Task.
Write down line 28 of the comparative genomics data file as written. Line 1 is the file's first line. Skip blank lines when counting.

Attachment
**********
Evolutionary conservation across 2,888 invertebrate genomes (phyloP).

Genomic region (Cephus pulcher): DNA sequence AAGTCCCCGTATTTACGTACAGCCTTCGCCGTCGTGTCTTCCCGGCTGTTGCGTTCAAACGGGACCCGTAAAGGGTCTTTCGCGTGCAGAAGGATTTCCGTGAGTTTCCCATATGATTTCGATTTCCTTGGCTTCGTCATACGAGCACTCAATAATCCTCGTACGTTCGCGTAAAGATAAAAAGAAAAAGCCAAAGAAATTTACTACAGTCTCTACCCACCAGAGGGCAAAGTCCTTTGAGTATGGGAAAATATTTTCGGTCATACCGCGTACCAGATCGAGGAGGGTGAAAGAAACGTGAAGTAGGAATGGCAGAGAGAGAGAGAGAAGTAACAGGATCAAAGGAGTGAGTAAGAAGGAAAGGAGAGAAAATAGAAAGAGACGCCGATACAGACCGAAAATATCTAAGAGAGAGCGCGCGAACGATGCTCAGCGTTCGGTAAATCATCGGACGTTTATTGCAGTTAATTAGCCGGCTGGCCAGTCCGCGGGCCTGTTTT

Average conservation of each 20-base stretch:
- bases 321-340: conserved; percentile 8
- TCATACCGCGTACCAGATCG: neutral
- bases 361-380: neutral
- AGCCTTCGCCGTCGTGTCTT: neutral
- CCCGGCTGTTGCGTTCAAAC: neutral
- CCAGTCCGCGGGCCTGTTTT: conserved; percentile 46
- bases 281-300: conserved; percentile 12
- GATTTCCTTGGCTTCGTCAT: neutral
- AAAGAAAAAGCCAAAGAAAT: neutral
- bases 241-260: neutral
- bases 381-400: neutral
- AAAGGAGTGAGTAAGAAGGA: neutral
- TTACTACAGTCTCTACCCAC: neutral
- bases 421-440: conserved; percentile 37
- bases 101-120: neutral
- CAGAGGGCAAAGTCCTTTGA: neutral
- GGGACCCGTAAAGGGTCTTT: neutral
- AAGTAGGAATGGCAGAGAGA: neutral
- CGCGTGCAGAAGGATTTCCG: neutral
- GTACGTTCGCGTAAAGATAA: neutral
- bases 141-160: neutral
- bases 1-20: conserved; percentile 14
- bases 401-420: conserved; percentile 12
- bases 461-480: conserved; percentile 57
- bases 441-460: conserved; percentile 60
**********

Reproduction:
- bases 441-460: conserved; percentile 60